As the final few days of summer come to a close, it’s time to get ready for the return to school. I know that so much work goes in to make the first week a success. Teachers are completing inset days, parents are buying pencil cases, and children up and down the country are rushing to complete their summer projects.
As the back-to-school season kicks in, I have an ask for all teachers, parents, and children’s services: I want you to make school attendance your priority this term. We must all work together if we are to achieve 100% attendance.
Last year, the school absence rate stood at 7.5%, compared to 4.7% pre-pandemic. An increasing number of children have started to regularly miss school. A child is known as “persistently absent” when they miss 10% or more of possible sessions in school. In 2022/23, nearly a quarter (22.3%) of all children were persistently absent. Absence levels have remained stuck at unprecedented highs.
I have made understanding the barriers that children face in attending school one of my top priorities. In my first year, I launched a big piece of research known as the Attendance Audit, which looked at how much councils know about children who are not in school.
I followed this up with Voices of England’s Missing Children, a deep dive report which gave persistently absent children a chance to tell us, in their own words, the barriers they faced in going to school. We found that the reasons for absence were complex. Some of the most common reasons for absence were increased disengagement with education following the pandemic, a lack of special educational needs provision, and poor mental health.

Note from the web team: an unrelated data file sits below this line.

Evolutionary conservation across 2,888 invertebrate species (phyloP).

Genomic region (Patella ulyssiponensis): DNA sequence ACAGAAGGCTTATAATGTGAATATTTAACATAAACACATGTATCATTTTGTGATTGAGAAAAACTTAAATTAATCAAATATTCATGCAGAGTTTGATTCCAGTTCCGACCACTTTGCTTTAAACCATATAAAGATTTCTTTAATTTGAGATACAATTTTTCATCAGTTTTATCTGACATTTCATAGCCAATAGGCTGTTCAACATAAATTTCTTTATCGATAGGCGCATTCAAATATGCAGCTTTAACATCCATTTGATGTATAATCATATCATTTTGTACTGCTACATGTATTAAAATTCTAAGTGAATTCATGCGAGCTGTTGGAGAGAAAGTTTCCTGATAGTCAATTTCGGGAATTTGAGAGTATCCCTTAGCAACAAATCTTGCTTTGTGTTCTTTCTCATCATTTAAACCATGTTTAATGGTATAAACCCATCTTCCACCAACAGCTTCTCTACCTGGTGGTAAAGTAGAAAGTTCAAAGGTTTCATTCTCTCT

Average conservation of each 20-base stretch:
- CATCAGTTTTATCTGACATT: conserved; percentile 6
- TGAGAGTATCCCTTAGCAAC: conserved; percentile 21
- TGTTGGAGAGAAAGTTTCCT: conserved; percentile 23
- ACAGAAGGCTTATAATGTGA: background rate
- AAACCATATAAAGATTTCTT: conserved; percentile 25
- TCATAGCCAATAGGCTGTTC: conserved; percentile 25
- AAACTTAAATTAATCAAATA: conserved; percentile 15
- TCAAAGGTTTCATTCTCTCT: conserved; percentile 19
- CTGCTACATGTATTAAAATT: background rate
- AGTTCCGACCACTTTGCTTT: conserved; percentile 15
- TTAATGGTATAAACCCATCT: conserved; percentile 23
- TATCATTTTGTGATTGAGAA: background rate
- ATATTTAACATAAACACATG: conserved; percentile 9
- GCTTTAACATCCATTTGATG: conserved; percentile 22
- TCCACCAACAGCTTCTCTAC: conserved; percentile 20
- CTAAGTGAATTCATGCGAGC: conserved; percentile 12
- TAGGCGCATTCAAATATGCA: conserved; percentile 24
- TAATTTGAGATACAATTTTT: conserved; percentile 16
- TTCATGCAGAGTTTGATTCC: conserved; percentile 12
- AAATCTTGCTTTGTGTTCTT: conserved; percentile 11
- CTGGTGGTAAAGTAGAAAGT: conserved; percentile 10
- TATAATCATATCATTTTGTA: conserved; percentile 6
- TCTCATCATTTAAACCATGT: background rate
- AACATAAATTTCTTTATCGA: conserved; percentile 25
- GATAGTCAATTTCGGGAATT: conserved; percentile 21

In the Big Ask, over half a million children told me that they enjoy being in school and what they want is the support to help them thrive in education. In fact, children who accessed support were more likely to tell my office that they enjoyed being in school. If we get this right, we can make school a place which every child loves.
This week, we must put in place the final plans to make the return to school run smoothly. Schools should examine their attendance data from last year, identify the children who had high levels of absence, and put in place individual plans to ease their transition back to school in September. Schools can use the Department for Education’s new attendance data collection to identify children struggling to engage and to look at the trends around school attendance. If you haven’t already signed up for this initiative, you can do so here.
I am also calling on non-school settings to make attendance their top priority. Attendance is everyone’s business, meaning that everyone involved with the care of children is equally responsible for ensuring children’s attendance. This means schools, LAs, social care, NHS workers and community partners all have a responsibility to see the child in school every day, and to wrap support around that child.
Over this week, I’ll be releasing a series of blogs outlining the work that all professionals can do to help children to return to school in September. I have set an ambitious target for 100% attendance at school because I want to make sure that no child gets left behind. We can achieve 100% attendance, but only if we all work together to make attendance our top priority.